By Jim Schutze
By Rachel Watts
By Lauren Drewes Daniels
By Anna Merlan
By Lee Escobedo
By Eric Nicholson
This Friday, filmmakers Mark Birnbaum of Dallas and Jim Schermbeck of Lubbock begin a sojourn they did not believe possible three years ago--or last summer, for that matter. This very week, their movie will open in Dallas and Houston, with screenings to follow this month and next in New York, Denver and Portland, among more than a dozen others. Then, on May 24, it will be available for purchase on DVD, either in your local video retailer or on the Web site of agit-prop star Robert Greenwald, the maker of movies about Fox News Channel, Wal-Mart and the run-up to the Iraq War. It was only nine months ago that Birnbaum and Schermbeck, makers of acclaimed docs that have been screened in film festivals and on PBS, believed theirs would be a self-produced film that would sit on their shelves, gather dust and disappear into their vaults--a mighta-been that wasn't--because it simply had no ending.
Then, last September, former U.S. House Majority Leader Tom DeLay was indicted by an Austin grand jury, accused of illegally using $200,000 in corporate-donated dough to help Republicans take the Texas House in 2003, leading to the redistricting of the state and the loss of five Democratic seats. The Sugar Land Republican's bad news, which got worse with the sudden and stunning April announcement of his departure from Congress effective in June, became the directors' best news. Their movie about Travis County District Attorney Ronnie Earle's investigation into the doings of the man called The Hammer, and about the corporate takeover of Washington politics, became a hot commodity.
What no one dared touch a year ago--this doc-noir in which Earle insists that corporations' political donations are "as insidious as terrorism"--no one can leave alone today. The Big Buy: Tom DeLay's Stolen Congresshas become a smoking gun for both the left, which insists it offers the ultimate proof of corruption in the Congress, and the right, which has used The Big Buyto raise money for DeLay's defense fund. Not since Fahrenheit 9/11has a movie been painted in so many shades of red and blue.
"You bring into the theater whatever baggage you carry, and you see it through that prism," Schermbeck says. "If you have a strong feeling about Tom DeLay, and most people do, it will hammer home your point of view."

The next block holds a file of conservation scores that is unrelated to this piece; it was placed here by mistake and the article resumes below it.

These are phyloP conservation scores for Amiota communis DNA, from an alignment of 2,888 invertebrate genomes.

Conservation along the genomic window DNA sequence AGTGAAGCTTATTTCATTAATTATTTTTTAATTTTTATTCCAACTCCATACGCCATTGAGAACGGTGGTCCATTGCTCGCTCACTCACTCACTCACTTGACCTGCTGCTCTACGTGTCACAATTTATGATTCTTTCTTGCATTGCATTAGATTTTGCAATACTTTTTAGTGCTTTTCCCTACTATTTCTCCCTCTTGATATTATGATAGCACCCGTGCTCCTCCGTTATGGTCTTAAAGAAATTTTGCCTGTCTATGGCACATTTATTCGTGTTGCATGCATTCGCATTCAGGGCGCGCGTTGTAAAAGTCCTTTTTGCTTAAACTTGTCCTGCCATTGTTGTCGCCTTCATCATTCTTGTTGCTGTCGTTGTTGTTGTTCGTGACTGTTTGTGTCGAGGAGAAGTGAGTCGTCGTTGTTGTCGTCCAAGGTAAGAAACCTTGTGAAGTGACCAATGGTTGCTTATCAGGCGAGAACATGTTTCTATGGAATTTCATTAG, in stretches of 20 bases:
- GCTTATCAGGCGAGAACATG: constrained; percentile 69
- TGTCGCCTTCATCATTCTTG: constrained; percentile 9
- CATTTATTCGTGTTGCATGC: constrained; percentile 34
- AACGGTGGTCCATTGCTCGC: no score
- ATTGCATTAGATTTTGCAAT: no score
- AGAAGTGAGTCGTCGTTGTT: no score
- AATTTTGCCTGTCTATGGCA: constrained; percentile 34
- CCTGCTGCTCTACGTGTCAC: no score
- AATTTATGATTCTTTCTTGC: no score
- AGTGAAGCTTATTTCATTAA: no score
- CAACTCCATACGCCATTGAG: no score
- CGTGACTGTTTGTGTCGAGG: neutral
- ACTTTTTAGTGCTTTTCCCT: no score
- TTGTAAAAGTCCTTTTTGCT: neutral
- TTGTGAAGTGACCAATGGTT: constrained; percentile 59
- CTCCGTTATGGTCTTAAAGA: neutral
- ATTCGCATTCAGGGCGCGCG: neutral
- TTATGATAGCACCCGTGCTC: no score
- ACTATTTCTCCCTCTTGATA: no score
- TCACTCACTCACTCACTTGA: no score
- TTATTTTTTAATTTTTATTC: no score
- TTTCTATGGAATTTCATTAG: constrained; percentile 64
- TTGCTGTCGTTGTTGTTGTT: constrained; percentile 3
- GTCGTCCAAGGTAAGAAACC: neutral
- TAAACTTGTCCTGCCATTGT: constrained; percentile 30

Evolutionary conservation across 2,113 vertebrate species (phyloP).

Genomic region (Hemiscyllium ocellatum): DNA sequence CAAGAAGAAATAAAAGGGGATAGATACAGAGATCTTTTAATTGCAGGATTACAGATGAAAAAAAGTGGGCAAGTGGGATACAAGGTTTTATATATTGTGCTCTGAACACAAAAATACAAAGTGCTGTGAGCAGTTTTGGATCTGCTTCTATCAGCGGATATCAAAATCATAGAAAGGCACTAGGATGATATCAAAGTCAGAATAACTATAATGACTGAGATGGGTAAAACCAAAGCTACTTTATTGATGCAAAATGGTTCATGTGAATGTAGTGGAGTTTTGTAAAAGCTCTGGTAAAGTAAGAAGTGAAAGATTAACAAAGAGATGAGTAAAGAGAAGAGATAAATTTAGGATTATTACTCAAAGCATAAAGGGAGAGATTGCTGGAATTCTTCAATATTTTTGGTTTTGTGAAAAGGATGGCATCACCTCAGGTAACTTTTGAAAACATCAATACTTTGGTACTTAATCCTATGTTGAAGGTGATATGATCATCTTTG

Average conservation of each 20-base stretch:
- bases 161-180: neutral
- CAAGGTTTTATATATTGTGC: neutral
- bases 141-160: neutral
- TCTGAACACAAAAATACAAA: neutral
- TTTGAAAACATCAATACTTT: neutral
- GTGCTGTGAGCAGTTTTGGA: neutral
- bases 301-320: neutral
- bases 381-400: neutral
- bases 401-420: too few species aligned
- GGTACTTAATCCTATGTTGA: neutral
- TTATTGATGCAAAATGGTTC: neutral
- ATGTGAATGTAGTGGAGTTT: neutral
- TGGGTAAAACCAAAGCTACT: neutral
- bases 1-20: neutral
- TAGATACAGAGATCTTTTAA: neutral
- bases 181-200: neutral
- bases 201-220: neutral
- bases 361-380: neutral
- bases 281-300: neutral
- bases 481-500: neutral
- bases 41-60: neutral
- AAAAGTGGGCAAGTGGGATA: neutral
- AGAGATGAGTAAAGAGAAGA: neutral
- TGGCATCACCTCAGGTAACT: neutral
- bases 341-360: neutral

"The word 'hammer' there was used advisedly," Birnbaum says, with no hint of a chuckle at all.
On March 7, when The New York Times wrote the first of three pieces (thus far) about The Big Buy, Schermbeck and Greenwald even predicted it would be used as a fund-raising tool for DeLay. That very thing happened on March 31, when he went trolling for cash on his Web site by declaring that his Democrat opponent Nick Lampson's "liberal Hollywood buddies" had given him a "welcome" gift by releasing The Big Buy, which he claimed was about nothing more than "Earle's partisan witch-hunt." Much like Fahrenheit 9/11, DeLay claimed, the movie "is a blatant attempt to influence the outcome of an election." Within a few weeks, after winning the GOP primary for a 12th term, DeLay announced he was leaving Congress.
Because of several developments, DeLay's indictment and resignation chief among them, The Big Buynow barely resembles the early version screened last August at the Dallas Video Festival, when the Dallas Observerfirst wrote about the movie. Last summer, it played like a film about buried treasure in which the treasure remained well out of sight. They began the movie at the beginning of 2003, as Earle was beginning to investigate how DeLay and his political action committee, Texans for a Republican Majority (or TRMPAC), might have used corporate donations to finance the redrawing of the state's legislative districts.
"He was the most powerful Texas politician, other than George Bush, in D.C., and that was always our hook," Schermbeck says. "This was about this specific case study in DeLayism, this particular scandal, and it's still not the definitive Tom DeLay movie. That's going to be three years from now, when every facet of his empire will be examined. That's not what this film is about. It's a case study in how he works and how he applied his power to the system."
Or, as Birnbaum puts it, the movie is nothing less than "a crime story," and crime stories need their heroes. At least, that is how Earle comes off--as a crusader for truth, justice and the Texas way of settin' things straight. To that end, he agreed to let the filmmakers interview him on several occasions, because Earle's the True Believer who insists he wants to spread the gospel of integrity--or, as he says in the movie, "The root of evil of the corporate and large-moneyed interest domination of politics is money...This is in the Bible."
Those words would come back to haunt the filmmakers and Earle: Last October, attorneys for James Ellis, one of three DeLay aides indicted in September 2004 by an Austin grand jury, filed a motion to dismiss the indictment, claiming "outrageous government conduct," in part because of Earle's zealousness and transparency with Birnbaum and Schermbeck. Ellis' attorneys also want some 100 hours of unused video shot by the two--and they're more than happy to turn it over, should it come to that.
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